Of course, there are many things governments and corporations can do to help create a Green Tech future, and we can start lobbying them now, but I recommend our top priority be to cover our most basic needs first – to have gardens and skills and know that, in a Lifeboat situation, we could live and help our neighbours. When a critical mass of such people are so prepared, they can organize more ambitious neighbourhood and county-level projects, and work our way up to a Green Tech future. That is how good changes tend to happen – they start in living rooms and library cellars and percolate into the halls of power under sustained pressure.
For example, if the power went out, how could be store food? Well, the same way people did for thousands of years before refrigerators – they ate seasonally, they staggered their planting and harvesting, they left food in the ground for longer, they stored potatoes under earth and straw, they pickled, salted, dried, fermented, kept in oil or liquor, and made jams for vitamins in winter.
Many medieval people had skills few people remember. Eastern Europeans kept warm with masonry stoves, which used a giant thermal mass of cob or brick to absorb a fast-burning fire of straw or sticks and then radiate the heat through the house. The English built homes out of cob that still stand; the home of Walter Raleigh, made this way, is standing today. Arabs used systems of pools and ventilation for keeping cool in a desert. People made beeswax or tallow candles for light. It would be worthwhile for you and your friends to each cultivate skills that survive today mainly in last names – thatcher, smith, cob, tailor, mason, miller and wright. Even if you never need to use them, your children might, and the few people left who have these skills are often very old.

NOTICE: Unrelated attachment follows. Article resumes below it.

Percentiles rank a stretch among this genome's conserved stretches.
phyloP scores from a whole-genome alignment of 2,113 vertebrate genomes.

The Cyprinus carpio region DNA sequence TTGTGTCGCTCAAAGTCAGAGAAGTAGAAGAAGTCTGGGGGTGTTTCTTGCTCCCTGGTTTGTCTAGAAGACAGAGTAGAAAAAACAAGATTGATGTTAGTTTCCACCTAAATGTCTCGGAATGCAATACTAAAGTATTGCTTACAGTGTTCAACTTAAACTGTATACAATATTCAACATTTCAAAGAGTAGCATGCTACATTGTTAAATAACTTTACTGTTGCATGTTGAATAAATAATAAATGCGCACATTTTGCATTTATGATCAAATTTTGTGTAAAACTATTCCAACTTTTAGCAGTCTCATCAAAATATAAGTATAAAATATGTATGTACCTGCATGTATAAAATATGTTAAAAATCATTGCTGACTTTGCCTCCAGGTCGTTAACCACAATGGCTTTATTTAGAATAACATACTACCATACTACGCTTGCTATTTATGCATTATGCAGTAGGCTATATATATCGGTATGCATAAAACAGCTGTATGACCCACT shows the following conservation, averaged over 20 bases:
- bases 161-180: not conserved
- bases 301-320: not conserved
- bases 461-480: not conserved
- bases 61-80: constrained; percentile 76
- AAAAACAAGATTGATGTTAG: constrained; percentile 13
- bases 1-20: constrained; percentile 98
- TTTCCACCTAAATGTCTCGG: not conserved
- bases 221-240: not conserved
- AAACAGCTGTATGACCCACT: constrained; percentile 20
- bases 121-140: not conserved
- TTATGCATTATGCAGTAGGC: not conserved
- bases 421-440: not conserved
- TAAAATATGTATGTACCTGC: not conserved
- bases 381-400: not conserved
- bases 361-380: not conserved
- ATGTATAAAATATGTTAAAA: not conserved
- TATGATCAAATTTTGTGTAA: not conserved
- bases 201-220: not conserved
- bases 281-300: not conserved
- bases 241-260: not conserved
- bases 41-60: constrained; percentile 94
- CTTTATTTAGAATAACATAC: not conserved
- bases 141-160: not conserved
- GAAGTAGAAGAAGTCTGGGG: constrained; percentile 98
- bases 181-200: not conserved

But no matter what happens, we won’t be simply turning back the clock to any era – we have many innovations and discoveries that don’t require fossil fuels and electricity, that no one had simply thought of until recently. For example, people suffered terrible plagues because they didn’t know about germs, and that simply keeping clean and boiling drinking water goes a long way towards wiping out illness.
Knitting is a recent innovation -- Neanderthals could conceivably have knitted clothing for themselves, but no one winkled out the technique until around the Renaissance. Author John Michael Greer, uses the example of slide rules, which can be made easily out of wood and allow you to make the complex calculations that put men on the moon. Tools like sextants and calculus; techniques like semaphore, four-crop rotation, the scientific method; discoveries like evolution, Gaia Theory or perma-culture -- all these are recent inventions that require little technology but can be very useful.
One thing to keep in mind about the future is that this world we live in, with its roads, bridges, homes and suburban infrastructure, is not going away. This was always a problem I had with science fiction set 30 years in the future – everything in it looked futuristic, there were no working-class families driving only slightly futuristic cars. The plastic littering the streets might still be around thousands of years from now, as will galvanized rubber tyres.
Salvage will become a major opportunity, as we will still have many of the items we have now, but they will not be as useable in their original forms. Some of them can be used for new forms – Greer, again, uses the example of turning car alternators, which transform motion into electricity, into wind turbines. Plastics, for example, are lightweight and waterproof, and could have many uses even beyond what we use them for now – say, for roofing -- if we can smelt enough milk bottles. Tyres could be used to make walls, as in the Earthship method of building, or can be cut for shoe soles, as Vietnamese used to do.